SAINT MARY MAGDALENE
Today the Church celebrates the feast of St. Mary Magdalene. Often non-Catholics say to us, “What is it with you Catholics and your emphasis on all these saints?” It is important to point out that we do not adore or worship the saints. God alone is the object of our worship. We honour or venerate the saints. The best way to honour them is to imitate their virtues.
Mary Magdalene is a model of faith. There are 3 details about her life that ought to inspire us to follow her example.
The 1st detail is not mentioned in today’s Gospel reading, but this fact is mentioned elsewhere in the Gospels. Mary was possessed by 7 demons, but Jesus cast them out, and she became free. Jesus was her healer.
Likewise, we all have demons that live inside us. Evil does dwell within us. We are all sinners. There are no exceptions. The challenge is to bring whatever torments us – whether physical, emotional, psychological, moral or spiritual – to the Lord. Let us have the courage to present whatever afflicts us – whether it is on the outside or on the inside – to Jesus and ask him to touch that darkness with his saving and healing power. Each one of us today is invited to follow the example of Mary Magdalene and ask Jesus: “Be my healer”.
The 2nd detail is that, after the Blessed Mother, Mary Magdalene is the woman who was closest to Jesus. She literally followed him throughout the 3 years of his public life. Mary knew him and loved him deeply. In the words of today’s Responsorial Psalm, “her soul clung to Jesus; her soul was thirsting for him”.
She stood by Jesus and never left his side; she was even present during his passion, death and burial. Unlike the other disciples, she does not run away, betray or deny the Lord. She remains faithful until the end.
As we see in today’s Gospel, she comes to the tomb to look after his dead body. Her grief is so intense that she is sobbing uncontrollably. Once she recognizes the Risen Jesus, she wants immediately to touch him and embrace him. These gestures are all proofs of their intimate relationship and of their mutual respect and love.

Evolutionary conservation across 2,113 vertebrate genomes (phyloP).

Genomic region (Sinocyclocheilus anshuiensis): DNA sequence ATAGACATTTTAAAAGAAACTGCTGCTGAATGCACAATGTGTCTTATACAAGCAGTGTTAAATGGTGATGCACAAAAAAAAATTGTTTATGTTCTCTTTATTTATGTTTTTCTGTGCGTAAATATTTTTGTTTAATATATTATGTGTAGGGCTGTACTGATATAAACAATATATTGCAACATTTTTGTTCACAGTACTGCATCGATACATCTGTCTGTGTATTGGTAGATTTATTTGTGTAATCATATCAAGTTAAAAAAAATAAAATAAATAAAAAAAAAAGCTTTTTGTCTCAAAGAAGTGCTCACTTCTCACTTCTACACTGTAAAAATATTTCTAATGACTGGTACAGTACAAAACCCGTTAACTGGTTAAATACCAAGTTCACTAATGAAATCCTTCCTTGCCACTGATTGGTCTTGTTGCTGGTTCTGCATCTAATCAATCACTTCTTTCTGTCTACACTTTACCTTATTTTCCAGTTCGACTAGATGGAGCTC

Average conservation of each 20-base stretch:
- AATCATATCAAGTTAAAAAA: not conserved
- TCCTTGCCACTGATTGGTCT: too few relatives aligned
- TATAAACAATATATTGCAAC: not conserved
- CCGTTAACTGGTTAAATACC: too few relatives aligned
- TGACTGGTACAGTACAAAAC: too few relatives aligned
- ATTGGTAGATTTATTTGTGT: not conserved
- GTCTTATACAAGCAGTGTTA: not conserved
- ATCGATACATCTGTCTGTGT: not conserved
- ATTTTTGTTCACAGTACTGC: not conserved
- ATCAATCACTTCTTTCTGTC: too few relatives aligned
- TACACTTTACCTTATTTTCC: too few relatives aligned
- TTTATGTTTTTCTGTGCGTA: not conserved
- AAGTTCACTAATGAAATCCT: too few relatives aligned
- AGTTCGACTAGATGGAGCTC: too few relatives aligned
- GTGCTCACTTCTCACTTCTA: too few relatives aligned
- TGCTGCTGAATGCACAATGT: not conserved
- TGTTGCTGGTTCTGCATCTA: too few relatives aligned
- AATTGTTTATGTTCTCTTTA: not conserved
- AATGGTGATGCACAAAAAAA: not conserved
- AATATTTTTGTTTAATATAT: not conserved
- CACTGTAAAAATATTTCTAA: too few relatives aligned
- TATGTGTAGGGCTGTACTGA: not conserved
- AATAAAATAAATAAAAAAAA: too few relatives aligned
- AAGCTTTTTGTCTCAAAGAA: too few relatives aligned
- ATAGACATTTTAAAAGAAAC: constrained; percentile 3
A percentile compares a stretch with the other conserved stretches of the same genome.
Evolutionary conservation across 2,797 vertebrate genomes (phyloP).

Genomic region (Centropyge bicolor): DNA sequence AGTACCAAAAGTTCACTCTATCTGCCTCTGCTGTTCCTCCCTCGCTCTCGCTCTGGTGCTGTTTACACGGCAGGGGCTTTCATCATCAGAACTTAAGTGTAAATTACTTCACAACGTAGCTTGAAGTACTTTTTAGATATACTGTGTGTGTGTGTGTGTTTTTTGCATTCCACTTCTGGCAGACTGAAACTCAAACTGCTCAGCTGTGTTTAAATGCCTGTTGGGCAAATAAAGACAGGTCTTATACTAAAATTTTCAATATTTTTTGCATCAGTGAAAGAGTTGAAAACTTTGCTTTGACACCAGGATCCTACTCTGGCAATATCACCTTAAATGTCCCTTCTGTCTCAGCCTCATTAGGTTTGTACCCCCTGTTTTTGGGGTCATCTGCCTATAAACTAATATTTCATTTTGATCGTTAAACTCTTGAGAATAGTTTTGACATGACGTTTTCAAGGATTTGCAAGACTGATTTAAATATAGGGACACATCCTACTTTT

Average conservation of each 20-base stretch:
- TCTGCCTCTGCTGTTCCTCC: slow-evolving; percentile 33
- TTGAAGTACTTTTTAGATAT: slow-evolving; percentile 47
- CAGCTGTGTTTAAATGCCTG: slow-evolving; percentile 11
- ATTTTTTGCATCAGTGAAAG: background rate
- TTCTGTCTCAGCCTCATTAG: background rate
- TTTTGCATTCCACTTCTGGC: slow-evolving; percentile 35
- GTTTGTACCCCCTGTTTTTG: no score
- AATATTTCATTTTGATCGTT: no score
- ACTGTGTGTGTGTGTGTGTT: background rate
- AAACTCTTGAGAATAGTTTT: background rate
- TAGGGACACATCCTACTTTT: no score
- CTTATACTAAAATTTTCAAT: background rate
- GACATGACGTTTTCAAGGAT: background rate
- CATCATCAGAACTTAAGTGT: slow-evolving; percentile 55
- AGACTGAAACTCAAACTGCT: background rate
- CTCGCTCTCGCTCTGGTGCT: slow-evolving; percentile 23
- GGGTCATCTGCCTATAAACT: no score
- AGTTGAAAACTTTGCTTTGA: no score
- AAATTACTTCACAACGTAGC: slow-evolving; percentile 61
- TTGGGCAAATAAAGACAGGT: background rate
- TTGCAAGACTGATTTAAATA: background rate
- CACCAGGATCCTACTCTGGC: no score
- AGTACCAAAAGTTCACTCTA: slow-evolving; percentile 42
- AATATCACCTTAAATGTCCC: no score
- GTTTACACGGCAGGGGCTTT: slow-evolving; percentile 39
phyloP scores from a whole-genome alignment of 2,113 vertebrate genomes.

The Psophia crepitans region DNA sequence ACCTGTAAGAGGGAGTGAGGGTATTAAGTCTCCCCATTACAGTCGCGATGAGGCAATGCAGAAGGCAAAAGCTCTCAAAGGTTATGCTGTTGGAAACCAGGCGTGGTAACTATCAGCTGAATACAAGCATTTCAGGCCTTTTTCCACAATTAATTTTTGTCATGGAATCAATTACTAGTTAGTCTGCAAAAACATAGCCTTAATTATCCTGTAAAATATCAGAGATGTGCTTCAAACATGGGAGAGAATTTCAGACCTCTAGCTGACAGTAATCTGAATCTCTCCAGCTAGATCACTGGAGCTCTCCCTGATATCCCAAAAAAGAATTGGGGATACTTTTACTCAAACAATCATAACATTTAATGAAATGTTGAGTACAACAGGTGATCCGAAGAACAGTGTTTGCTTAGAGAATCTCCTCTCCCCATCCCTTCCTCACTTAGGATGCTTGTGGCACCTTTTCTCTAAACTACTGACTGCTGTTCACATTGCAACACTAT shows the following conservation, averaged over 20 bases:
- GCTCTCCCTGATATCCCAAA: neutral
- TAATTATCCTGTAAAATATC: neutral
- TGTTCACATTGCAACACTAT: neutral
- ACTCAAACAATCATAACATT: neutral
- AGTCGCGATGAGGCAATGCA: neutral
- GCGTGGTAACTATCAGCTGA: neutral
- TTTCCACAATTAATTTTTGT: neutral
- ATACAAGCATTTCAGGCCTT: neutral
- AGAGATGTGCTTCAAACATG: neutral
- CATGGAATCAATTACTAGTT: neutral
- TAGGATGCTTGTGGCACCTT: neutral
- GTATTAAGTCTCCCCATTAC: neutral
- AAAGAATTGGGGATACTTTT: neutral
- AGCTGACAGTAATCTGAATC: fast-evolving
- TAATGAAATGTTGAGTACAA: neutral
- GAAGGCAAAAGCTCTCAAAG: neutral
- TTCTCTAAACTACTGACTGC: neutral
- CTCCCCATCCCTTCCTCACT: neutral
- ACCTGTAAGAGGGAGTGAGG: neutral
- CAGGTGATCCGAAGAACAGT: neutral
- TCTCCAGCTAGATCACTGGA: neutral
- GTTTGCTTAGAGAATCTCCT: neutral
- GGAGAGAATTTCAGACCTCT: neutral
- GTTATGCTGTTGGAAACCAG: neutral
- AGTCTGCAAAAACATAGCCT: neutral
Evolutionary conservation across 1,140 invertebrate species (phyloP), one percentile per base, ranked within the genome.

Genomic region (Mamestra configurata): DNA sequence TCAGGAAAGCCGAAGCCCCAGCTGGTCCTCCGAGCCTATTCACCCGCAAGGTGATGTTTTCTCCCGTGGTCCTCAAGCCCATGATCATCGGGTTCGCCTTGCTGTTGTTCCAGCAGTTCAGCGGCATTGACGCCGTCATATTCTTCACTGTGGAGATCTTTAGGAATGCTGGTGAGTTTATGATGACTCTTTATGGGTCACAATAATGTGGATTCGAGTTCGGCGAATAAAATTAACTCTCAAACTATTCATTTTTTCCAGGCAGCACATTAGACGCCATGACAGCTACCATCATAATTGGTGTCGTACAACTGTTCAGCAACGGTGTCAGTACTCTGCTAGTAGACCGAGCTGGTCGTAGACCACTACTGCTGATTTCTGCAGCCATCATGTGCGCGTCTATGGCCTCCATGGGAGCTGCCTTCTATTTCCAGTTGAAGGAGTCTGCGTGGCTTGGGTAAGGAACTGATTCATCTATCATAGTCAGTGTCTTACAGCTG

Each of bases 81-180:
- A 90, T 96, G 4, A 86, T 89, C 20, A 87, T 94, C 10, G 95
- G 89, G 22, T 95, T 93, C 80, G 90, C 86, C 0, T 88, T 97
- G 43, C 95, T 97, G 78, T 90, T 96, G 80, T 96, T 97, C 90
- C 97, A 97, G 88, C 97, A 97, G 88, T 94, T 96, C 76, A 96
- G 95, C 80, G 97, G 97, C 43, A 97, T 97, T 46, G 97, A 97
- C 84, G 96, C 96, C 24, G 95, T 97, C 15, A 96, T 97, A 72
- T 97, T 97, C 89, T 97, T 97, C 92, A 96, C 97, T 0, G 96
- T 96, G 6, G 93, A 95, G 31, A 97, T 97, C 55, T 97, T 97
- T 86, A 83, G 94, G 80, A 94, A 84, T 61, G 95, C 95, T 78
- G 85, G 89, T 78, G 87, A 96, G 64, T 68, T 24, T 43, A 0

In this regard, Mary Magdalene is a spiritual role model for us. The same can happen to us. We, too, can develop a close and loving relationship with Jesus. The natural response is to say: How can this be possible? I am so unworthy.
The fact that Mary Magdalene was originally possessed by 7 demons ought to give us hope. Our woundedness, our limitations, our weaknesses are not barriers to knowing and loving Jesus on a deep level. As with Mary Magdalene, our brokenness and our sinfulness can become the basis for Jesus’ forgiving and healing love to take possession of our lives. As Father Richard Rohr states: “We do not need to be perfect to be the beloved of Jesus and of God”. Once we grasp this truth, we, too, can be firm, constant and unwavering in our commitment to Jesus.
The 3rd detail is that Mary Magdalene is mentioned in the Resurrection accounts of all 4 Gospels. As we see in today’s Gospel reading, she was the 1st to meet the Risen Lord. Jesus appeared to her before he even appeared to his disciples. She is the 1st eyewitness to the bodily Resurrection of Jesus.
After seeing the Risen Christ, Mary went and proclaimed this good news to the Disciples. This act has earned her the traditional title of “Apostle to the Apostles”. But, most importantly, with her announcement, “I have seen the Lord”, she comes to experience in the very depth of her being that Jesus is stronger than death.
The same is true for us. Although we are not “eyewitnesses” to the Resurrection, we are called to be witnesses to the Resurrection. We are to believe and to trust in the very core of our being that Jesus Christ, the Son of God, has triumphed over death. Actually, each time we come to Mass, we are witnessing to the Resurrection. It is the body and blood of the Risen Lord who is present on this altar under the appearances of bread and wine. By coming here this afternoon, like Mary Magdalene, we are announcing: Jesus is alive now, at this moment.
Furthermore, a key message of the Eucharist is that God loves us so much that he holds nothing back. He gives us everything, including a share in Jesus’ victory over death. The good news is that, since the empty tomb that Mary Magdalene discovered, death no longer has the last word. The last word is life. The last word is that God did not make us for darkness and death, but rather, that we should live and come closer to him both now and for all eternity.
As our Mass continues, let us ask God for 3 graces. First, like Mary Magdalene, may we experience the gift of Jesus as our personal healer and deliverer from sin. Second, like Mary Magdalene, may we become close to Jesus and may Jesus become close to us. Let us remain faithful to him until the end. Third, like Mary Magdalene, may we proclaim that Christ is our living Lord and cling to the promise of our Christian faith that death has been put to death.
Deacon Roland Muzzatti
July 22, 2020